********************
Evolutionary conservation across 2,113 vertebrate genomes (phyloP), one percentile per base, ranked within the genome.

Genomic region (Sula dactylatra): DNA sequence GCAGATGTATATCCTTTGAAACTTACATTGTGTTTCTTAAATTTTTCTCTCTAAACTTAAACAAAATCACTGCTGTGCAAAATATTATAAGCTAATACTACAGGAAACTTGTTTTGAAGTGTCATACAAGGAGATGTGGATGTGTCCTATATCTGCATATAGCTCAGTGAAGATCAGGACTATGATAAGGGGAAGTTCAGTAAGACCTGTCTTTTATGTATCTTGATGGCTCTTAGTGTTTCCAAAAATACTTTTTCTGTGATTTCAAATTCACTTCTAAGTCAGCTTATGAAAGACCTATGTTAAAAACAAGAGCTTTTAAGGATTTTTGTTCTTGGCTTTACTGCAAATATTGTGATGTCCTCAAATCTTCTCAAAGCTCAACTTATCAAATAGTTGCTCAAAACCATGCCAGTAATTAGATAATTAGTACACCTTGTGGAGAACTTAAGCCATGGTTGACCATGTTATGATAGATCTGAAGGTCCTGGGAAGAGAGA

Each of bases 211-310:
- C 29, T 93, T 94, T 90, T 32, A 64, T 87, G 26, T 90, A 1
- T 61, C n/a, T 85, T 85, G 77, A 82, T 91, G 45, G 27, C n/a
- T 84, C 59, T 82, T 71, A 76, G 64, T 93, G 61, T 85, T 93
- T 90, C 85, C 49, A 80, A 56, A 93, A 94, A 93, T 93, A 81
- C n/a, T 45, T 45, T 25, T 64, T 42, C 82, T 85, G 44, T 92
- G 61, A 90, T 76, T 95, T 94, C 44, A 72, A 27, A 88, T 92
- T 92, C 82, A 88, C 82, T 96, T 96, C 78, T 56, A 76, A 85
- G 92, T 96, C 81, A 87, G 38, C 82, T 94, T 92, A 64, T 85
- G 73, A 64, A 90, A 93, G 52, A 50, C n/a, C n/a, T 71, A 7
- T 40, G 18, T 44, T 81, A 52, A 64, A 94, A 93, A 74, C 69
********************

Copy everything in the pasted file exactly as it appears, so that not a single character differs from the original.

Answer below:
Evolutionary conservation across 2,113 vertebrate genomes (phyloP), one percentile per base, ranked within the genome.

Genomic region (Sula dactylatra): DNA sequence GCAGATGTATATCCTTTGAAACTTACATTGTGTTTCTTAAATTTTTCTCTCTAAACTTAAACAAAATCACTGCTGTGCAAAATATTATAAGCTAATACTACAGGAAACTTGTTTTGAAGTGTCATACAAGGAGATGTGGATGTGTCCTATATCTGCATATAGCTCAGTGAAGATCAGGACTATGATAAGGGGAAGTTCAGTAAGACCTGTCTTTTATGTATCTTGATGGCTCTTAGTGTTTCCAAAAATACTTTTTCTGTGATTTCAAATTCACTTCTAAGTCAGCTTATGAAAGACCTATGTTAAAAACAAGAGCTTTTAAGGATTTTTGTTCTTGGCTTTACTGCAAATATTGTGATGTCCTCAAATCTTCTCAAAGCTCAACTTATCAAATAGTTGCTCAAAACCATGCCAGTAATTAGATAATTAGTACACCTTGTGGAGAACTTAAGCCATGGTTGACCATGTTATGATAGATCTGAAGGTCCTGGGAAGAGAGA

Each of bases 211-310:
- C 29, T 93, T 94, T 90, T 32, A 64, T 87, G 26, T 90, A 1
- T 61, C n/a, T 85, T 85, G 77, A 82, T 91, G 45, G 27, C n/a
- T 84, C 59, T 82, T 71, A 76, G 64, T 93, G 61, T 85, T 93
- T 90, C 85, C 49, A 80, A 56, A 93, A 94, A 93, T 93, A 81
- C n/a, T 45, T 45, T 25, T 64, T 42, C 82, T 85, G 44, T 92
- G 61, A 90, T 76, T 95, T 94, C 44, A 72, A 27, A 88, T 92
- T 92, C 82, A 88, C 82, T 96, T 96, C 78, T 56, A 76, A 85
- G 92, T 96, C 81, A 87, G 38, C 82, T 94, T 92, A 64, T 85
- G 73, A 64, A 90, A 93, G 52, A 50, C n/a, C n/a, T 71, A 7
- T 40, G 18, T 44, T 81, A 52, A 64, A 94, A 93, A 74, C 69